Waveform E is supplied to one input of an AND gate 30, the other input of which has Waveform F supplied to it from a continuously running clock source 34. The Waveform F pulses from the clock source 34 are at a much higher rate than the pulses of Waveform B, and, hence are at a higher rate than the frequency of the incoming signal Waveform A. The purpose of the high frequency clock Waveform F is to provide a timing interval count for accurately measuring the duration of high level portion of the pulses of the Waveform B. In order to provide an accurate counting of the duration, or width, of the pulses of Waveform B, the clock Waveform F should be at a much larger frequency than the Waveform B. To achieve 10-bit accuracy, for example, the clock rate must be on the order of 1,000 times the signal frequency. Therefore, if the Waveform A has a carrier frequency on the order of 10 kiloHertz, a clock frequency ot the clock 34 should be on the order of 10 megaHertz.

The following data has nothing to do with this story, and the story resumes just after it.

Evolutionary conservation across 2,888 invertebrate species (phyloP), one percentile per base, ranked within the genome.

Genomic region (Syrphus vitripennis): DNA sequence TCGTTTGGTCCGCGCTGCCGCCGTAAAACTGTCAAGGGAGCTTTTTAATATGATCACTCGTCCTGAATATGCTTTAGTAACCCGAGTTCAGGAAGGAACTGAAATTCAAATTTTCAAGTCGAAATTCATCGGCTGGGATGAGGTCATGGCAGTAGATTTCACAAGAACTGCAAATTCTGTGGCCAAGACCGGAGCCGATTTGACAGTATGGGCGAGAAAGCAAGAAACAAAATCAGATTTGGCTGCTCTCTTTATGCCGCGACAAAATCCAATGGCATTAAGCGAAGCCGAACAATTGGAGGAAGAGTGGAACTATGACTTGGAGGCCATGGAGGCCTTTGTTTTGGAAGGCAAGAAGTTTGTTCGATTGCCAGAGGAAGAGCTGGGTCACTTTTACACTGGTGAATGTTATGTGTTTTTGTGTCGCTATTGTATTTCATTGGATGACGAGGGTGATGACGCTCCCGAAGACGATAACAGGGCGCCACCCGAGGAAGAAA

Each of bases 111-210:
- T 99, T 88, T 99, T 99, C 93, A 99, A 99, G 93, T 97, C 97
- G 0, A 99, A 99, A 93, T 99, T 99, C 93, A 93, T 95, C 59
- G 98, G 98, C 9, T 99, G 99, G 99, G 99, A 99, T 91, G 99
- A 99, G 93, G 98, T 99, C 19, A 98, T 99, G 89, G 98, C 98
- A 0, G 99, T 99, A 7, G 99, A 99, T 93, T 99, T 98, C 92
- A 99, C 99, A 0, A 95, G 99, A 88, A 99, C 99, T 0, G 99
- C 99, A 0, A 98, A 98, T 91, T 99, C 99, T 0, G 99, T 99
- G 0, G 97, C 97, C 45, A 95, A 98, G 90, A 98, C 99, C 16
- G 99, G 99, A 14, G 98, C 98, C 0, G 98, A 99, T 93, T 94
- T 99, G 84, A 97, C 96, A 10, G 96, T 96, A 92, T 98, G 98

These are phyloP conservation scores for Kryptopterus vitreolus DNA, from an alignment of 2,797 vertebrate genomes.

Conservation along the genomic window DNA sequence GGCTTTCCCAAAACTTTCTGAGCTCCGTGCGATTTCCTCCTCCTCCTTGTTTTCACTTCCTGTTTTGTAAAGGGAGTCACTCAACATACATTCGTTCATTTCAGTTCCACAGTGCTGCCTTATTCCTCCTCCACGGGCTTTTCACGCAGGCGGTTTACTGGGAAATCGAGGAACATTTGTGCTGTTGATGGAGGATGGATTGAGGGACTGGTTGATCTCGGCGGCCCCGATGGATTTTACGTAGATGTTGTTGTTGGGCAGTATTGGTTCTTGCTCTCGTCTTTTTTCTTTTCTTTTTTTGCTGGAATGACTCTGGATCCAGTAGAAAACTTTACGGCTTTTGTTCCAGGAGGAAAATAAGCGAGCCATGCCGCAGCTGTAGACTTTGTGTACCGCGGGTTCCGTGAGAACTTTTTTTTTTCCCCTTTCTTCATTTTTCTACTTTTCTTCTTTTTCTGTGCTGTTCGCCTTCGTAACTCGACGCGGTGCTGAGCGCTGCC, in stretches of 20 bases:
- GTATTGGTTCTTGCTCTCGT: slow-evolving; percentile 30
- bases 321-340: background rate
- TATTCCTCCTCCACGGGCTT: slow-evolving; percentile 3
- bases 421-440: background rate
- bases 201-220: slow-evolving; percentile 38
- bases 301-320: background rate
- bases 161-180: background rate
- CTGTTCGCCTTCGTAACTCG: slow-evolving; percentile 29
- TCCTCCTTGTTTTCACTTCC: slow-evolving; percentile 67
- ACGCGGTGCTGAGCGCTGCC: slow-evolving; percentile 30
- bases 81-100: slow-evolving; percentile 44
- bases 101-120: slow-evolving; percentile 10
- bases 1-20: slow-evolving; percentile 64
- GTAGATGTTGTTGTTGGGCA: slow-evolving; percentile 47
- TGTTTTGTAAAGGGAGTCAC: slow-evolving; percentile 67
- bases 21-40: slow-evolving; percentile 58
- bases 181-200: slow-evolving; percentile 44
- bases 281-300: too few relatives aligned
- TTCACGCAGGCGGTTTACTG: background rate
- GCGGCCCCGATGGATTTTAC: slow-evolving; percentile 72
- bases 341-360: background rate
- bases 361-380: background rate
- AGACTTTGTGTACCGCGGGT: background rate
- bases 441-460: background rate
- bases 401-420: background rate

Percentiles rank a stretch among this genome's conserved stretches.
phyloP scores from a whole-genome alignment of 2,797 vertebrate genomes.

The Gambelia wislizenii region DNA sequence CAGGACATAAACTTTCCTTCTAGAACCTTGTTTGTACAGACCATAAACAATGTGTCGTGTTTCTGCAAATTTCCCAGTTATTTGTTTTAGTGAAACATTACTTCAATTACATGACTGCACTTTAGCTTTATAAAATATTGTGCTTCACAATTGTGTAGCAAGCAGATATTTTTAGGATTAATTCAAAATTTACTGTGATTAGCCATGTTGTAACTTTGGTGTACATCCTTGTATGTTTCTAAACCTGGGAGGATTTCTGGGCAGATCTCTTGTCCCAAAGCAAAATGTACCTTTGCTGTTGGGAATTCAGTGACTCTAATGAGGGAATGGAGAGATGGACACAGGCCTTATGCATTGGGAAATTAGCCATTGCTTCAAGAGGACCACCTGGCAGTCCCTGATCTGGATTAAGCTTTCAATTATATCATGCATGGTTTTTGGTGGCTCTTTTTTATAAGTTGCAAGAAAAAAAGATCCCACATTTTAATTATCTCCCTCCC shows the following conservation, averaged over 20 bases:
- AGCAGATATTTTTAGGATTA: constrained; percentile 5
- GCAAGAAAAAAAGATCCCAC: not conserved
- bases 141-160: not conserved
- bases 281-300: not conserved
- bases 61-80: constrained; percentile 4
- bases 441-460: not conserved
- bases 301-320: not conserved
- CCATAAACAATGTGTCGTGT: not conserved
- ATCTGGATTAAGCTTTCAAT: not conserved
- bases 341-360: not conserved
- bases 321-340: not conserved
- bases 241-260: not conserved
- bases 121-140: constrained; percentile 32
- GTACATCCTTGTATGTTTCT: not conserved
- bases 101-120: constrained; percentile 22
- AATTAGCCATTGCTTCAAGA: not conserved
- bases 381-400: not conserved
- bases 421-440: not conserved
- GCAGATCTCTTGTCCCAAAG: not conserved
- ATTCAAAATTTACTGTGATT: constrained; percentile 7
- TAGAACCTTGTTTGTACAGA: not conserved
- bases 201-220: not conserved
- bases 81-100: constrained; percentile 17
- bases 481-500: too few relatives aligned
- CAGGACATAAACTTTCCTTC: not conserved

The output of the AND gate 32 provides Waveform G which is suplied on a line 36 to the counting input of the counter 38, while the Waveform D from the one-shot 26 is supplied on the line 41 to the clock input terminal of the counter 38. The counter 38 counts the number of pulses of the clock 34 that pass through the AND gate 32 during the time the Waveform E is at its high or logic "1" state. The output of the counter 38 consists of multiple lines 40, equal to the number of stages of the counter, which are arranged in a cable 42 that is coupled to a cable 44 which supplies multiple line digital data to a microcomputer (not shown) which utilizes the demodulated information. The cable 42 is also connected to the multiple line cable 46, which supplies the digital output of the counter 38 on the lines 48 to a digital-to-analog converter 50.